I bought this film on dvd, not really knowing why, as I didn't much care for it when I was younger. I saw it in the movies and it failed to capture the fun and humour of the song. Looking at it now, especially towards the end, I see it much differently. Maybe Arthur Penn was trying to capture the end of the Hippie era. Alice looks devastated as she watches her world and perhaps her dreams fall apart. Was all the innocence and freedom false? I think this film was before it's time. Regardless, it is probably the best depiction of a hippie "slice-of-life" ever made.
Those who write complaining that the movie isn't like the song are missing
the point. The movie isn't about the song, nor is the movie supposed to
based around the song. The movie merely includes the song - and some
in Arlo Guthrie's life in the 1960s. Get over the fixation about the song
and you might begin to see what the movie is about.
Alice's Restaurant is about life and loss, and the traps we allow ourselves to get caught up in. It's about addiction, youth, anarchy, death, and aimlessness. It's a celebration and a lament for all those things.
*** This review may contain spoilers ***
Arlo Guthrie's hilariously mordant 20 minute story song gets adopted
into an affably whimsical, episodic, occasionally funny and ultimately
quite downbeat and sobering free-form feature by director Arthur Penn
that astutely captures the key issues and concerns of the 60's hippie
counterculture: dodging the draft, smoking grass, getting hassled by
the pigs, being persecuted by grossly intolerant, narrow-minded,
repressive straight conformist squares, trekking all over the country
to find your true self, and defying everyday social conventions so you
can do your own thing, man. The rambling, just barely there plot
centers on the winningly droll, breezy and irreverent Guthrie's
pilgrimage through the counterculture, a bizarre, eventful, eye-opening
journey of self-discovery that reaches its peak when Arlo gets arrested
for illegally dumping trash, thus making Arlo ineligible for wartime
service in the army due to his disreputable status as an
unrehabilitated criminal (the scenes at the army center are riotous,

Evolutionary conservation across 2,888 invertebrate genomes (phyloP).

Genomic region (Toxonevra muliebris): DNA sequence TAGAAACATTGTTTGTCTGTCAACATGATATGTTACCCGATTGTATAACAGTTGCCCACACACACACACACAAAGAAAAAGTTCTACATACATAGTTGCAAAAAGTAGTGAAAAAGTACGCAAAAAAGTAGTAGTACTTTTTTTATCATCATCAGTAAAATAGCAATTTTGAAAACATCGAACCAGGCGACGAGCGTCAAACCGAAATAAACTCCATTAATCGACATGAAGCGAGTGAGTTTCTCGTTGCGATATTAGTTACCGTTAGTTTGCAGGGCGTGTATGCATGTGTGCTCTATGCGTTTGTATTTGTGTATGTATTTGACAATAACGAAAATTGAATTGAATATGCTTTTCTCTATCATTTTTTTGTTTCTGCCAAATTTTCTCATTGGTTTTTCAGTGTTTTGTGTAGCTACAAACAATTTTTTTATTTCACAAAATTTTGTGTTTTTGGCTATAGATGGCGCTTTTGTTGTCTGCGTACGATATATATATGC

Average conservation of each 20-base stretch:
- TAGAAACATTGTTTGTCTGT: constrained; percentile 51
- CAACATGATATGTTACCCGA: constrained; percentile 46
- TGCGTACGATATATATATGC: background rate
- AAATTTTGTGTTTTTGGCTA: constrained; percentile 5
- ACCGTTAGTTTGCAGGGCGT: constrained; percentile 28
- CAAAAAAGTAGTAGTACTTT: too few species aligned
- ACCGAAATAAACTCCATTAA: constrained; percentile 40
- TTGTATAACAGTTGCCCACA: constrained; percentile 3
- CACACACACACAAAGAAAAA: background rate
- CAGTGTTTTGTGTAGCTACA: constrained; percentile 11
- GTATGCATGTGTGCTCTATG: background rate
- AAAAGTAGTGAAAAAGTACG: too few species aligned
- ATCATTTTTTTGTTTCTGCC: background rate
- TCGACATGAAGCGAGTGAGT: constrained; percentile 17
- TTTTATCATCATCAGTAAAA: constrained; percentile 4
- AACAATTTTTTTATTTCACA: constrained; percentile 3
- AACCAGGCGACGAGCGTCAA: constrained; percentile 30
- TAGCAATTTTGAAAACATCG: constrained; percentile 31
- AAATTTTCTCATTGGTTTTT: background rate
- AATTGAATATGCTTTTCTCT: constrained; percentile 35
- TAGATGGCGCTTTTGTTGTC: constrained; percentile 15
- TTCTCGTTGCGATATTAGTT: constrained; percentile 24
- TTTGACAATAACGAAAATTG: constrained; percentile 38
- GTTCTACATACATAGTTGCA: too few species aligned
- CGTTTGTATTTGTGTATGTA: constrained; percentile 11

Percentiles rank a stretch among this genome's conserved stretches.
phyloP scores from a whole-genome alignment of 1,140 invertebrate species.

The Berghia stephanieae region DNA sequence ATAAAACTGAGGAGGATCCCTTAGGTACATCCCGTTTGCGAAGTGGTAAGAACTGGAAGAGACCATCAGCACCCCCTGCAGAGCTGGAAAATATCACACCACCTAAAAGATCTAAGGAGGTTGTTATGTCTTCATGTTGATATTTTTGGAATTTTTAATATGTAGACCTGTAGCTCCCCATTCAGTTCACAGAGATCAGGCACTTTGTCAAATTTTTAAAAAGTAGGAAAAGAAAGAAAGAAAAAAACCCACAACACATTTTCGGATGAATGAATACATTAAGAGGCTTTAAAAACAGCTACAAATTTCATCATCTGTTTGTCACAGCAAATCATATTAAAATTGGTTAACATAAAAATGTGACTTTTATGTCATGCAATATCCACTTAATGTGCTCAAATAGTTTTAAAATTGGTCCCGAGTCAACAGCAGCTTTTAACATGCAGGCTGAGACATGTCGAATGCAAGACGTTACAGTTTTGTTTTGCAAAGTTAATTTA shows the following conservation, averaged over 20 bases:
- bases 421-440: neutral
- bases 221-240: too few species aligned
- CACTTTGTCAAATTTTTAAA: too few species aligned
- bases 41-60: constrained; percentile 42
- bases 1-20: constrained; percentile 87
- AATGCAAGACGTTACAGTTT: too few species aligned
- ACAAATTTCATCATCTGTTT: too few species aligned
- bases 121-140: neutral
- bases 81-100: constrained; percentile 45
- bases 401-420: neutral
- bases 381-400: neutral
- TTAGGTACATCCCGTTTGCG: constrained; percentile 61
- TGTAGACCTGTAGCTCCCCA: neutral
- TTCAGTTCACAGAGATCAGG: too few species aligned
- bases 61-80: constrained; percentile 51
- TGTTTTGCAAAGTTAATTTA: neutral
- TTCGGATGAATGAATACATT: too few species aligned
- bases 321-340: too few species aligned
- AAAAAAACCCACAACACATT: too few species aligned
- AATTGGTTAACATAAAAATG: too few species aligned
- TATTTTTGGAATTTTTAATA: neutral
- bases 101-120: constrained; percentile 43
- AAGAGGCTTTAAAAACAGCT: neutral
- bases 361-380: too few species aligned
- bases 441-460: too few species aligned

with M. Emmet Walsh in a gut-busting early role as the gruff Group W
sergeant whose staccato motormouth way of talking renders everything he
Police chief William Obanheim appears as himself and proves to be a hugely likable good sport by allowing himself to be the endearingly humbled recipient of a few right-on japes made about uptight authority figures. "Glen and Randa" 's Shelley Plimpton has a nice cameo as a cute groupie who hits on Arlo at a party. The film's precise, clear-eyed portrait of the painfully gradual disintegration of flower power idealism and the cynicism and disillusionment that followed in its wake nowadays seems all too grimly true and prescient, with the volatile relationship between vulgar, boorish, obnoxious swinger James Broderick and his frustrated, irritated wife Pat Quinn (they play Ray and Alice Brock, the owners of the titular restaurant) brilliantly reflecting the turbulence and capriciousness of the period. Somewhat erratic and uneven, with a shaky tone that uneasily shifts between comedy and drama, this quirky, laid-back, naturalistic historical curiosity piece provides a lyrical and poignant time capsule of the 60's that for all its admitted imperfections nonetheless remains haunting and effective.
I remember back in the 80s my Mom rented this movie and from the cover and
title I didn't think I'd like it. Not only did I like it, but I now watch it
every Thanksgiving season. I've always liked Arlo Guthrie's music and the
soundtrack is excellent, featuring the title track which tells this true
story. It's quite a fun movie, laced with moments of very serious elements
like Woody, Arlo's dad, in the hospital. The scene in the hospital with Arlo
and Pete Seeger singing the Car Car song to Woody in the hospital was very
heartwarming. The characters are all colorful and enjoyable to watch and
very typical of the folk scene in the late 60s, just before I was born.
***1/2 (Out of 4)